Finding and using water these days is nearly as important as finding oil that lays below the earth’s surface in Oklahoma’s STACK and SCOOP plays.
It was the focus of this week’s American Business Conference’s Cost-Effective Water Management Congress SCOOP and STACK held in Oklahoma City. Without the water, the fracking that has led to the discovery of hundreds of wells in the plays would not be possible.
Take for instance what Alta Mesa Resources has done in the STACK, according to David McClure, VP of Facilities and Midstream.
As part of a Wednesday morning panel discussion on strategies for driving capex and costs as low as possible, he pointed out how his firm has gone from a dozen water wells to 100 in the past few years. Alta Mesa had a $90 million evaluation of those well as of October 2018.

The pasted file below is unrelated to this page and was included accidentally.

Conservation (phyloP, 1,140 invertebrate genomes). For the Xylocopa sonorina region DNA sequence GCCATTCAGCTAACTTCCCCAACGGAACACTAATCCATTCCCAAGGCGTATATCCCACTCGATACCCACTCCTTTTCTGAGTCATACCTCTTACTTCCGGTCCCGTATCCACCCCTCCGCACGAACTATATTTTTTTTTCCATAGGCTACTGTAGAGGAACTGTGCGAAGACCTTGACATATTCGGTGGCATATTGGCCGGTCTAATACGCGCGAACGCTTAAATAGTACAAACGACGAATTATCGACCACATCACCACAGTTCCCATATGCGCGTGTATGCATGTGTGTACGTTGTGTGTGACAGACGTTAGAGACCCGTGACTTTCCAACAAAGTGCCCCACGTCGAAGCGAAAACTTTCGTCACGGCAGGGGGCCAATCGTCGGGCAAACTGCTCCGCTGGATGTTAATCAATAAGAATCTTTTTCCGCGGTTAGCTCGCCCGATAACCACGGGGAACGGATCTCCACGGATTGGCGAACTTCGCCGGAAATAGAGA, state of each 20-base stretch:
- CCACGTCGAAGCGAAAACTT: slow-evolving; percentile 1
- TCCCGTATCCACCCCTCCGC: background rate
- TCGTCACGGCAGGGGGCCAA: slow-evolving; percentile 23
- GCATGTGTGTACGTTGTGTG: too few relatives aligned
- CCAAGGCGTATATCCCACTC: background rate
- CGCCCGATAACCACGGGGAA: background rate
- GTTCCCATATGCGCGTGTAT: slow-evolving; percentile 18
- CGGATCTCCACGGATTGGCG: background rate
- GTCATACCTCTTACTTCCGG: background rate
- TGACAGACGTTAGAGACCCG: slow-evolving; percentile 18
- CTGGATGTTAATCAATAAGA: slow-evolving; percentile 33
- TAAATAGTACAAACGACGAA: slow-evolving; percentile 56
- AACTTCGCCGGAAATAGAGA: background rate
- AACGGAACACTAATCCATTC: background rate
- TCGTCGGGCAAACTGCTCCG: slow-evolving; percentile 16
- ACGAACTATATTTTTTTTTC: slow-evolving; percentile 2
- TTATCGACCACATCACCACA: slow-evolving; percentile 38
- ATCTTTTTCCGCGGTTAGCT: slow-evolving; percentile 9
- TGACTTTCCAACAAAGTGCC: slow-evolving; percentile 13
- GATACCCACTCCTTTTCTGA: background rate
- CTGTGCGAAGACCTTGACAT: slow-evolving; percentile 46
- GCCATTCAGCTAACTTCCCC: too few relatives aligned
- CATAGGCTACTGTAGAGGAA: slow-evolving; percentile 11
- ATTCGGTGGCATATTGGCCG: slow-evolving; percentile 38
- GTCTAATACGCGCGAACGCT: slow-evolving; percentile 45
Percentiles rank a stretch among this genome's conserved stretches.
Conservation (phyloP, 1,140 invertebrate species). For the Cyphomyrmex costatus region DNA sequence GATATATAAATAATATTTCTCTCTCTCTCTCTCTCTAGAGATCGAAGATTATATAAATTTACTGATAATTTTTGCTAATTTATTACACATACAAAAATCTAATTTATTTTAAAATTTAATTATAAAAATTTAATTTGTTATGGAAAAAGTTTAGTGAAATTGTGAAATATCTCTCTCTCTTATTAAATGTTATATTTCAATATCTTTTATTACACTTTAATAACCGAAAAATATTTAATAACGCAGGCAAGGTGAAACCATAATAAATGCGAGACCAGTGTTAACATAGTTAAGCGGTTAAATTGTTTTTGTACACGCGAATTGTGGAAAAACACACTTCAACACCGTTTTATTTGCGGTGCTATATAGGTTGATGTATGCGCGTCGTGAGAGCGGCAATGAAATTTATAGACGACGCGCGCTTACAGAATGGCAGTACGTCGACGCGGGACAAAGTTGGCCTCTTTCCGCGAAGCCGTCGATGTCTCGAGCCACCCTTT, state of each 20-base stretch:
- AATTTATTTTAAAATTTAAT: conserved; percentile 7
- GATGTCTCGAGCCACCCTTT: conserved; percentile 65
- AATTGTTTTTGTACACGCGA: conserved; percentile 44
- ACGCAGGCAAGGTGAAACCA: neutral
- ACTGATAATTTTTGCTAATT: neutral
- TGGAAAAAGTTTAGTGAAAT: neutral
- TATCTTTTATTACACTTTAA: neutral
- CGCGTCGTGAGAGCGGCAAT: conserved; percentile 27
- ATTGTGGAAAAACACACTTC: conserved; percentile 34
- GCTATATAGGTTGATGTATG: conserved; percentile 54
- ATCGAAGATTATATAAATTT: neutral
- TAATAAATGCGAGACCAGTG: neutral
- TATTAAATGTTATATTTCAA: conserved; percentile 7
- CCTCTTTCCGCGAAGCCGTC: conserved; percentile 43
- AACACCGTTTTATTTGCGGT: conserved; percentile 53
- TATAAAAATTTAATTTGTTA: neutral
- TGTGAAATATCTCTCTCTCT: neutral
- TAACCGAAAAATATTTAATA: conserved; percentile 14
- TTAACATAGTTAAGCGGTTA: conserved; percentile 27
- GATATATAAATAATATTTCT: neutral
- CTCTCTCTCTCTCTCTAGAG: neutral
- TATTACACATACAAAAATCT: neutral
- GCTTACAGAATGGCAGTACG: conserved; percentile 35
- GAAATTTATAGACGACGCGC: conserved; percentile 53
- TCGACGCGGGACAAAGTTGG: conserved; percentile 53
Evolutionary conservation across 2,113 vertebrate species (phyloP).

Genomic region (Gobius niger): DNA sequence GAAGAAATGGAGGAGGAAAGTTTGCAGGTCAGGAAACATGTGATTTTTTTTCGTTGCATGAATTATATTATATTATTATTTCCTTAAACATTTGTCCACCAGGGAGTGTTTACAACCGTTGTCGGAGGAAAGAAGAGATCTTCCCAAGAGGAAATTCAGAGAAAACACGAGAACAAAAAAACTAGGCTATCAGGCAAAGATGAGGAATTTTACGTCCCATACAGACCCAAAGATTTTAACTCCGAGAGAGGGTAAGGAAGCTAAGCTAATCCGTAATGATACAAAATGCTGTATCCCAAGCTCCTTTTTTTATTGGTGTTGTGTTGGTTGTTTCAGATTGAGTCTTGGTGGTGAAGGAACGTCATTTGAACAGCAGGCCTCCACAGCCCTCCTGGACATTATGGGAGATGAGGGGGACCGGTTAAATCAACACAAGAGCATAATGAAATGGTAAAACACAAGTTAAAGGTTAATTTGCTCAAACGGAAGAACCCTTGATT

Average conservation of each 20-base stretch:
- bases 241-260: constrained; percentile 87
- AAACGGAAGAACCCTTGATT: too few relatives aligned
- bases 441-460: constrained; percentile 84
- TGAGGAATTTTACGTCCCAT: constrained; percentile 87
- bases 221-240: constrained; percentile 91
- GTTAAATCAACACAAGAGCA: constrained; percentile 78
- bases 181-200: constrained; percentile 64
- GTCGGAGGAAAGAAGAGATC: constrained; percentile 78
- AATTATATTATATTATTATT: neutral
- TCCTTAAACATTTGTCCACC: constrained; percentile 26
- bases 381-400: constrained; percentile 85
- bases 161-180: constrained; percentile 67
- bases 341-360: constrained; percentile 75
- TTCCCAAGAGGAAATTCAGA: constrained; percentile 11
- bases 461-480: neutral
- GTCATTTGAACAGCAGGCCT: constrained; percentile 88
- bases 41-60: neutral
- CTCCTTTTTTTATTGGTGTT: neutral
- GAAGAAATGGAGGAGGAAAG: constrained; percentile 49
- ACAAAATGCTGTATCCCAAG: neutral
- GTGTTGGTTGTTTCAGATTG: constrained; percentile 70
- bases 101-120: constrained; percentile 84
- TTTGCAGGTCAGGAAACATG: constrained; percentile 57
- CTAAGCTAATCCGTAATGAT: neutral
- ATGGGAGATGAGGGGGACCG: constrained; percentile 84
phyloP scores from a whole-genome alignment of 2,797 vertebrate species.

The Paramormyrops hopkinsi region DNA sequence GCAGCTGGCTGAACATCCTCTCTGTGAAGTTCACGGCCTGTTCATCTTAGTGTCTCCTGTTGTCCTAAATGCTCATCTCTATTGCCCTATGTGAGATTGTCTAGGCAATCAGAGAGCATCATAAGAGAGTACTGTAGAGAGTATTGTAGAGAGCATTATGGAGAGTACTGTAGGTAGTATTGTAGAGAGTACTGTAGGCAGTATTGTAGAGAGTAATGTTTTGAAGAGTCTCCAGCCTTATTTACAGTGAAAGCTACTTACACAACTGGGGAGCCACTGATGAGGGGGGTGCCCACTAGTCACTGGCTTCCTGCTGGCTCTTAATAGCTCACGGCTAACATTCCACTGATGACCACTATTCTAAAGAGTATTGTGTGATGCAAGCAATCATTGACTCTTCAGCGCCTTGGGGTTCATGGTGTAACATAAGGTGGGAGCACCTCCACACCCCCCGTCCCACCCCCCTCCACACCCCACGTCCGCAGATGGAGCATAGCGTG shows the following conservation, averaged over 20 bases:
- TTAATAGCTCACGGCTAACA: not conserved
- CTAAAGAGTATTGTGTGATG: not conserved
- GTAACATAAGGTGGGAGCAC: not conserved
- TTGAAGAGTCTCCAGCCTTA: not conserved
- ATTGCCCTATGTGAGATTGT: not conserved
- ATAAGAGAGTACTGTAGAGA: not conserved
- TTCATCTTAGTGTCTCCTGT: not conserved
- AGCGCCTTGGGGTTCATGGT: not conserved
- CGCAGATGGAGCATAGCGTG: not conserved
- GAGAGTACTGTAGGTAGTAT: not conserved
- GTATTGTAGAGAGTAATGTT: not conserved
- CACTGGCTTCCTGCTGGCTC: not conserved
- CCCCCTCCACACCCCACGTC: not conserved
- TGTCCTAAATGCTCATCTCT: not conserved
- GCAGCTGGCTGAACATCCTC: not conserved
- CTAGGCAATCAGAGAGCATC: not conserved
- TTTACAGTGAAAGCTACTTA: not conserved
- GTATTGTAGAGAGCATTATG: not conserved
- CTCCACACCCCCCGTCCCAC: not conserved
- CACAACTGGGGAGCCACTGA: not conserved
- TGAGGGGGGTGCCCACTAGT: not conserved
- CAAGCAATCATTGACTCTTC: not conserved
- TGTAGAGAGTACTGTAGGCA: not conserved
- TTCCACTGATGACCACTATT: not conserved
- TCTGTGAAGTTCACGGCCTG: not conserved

It had 200 plus miles of permanently installed pipe along with 20 produced-water disposal facilities along with 7 lined surface water impoundments and 20 pump stations in the STACK.
Another of those who spoke at the conference was engineer Dan Mueller of the Environmental Defense Fund, a group that is known for taking on the energy industry all in the name protecting the environment.
Mueller, based in Austin, Texas told the industry representatives on hand his group takes stands based on “science based-sound policy.”
“What we’re concerned with is that produced water might have more of a risk if it’s used outside oil and gas operations,” he said.
His area of concern is on the fracking chemicals in flowback and maintaining those chemicals during the life of any well.
“We’re worried about those products exiting a well that weren’t injected,” Mueller. “Because there are significant gaps to detect chemicals in water.”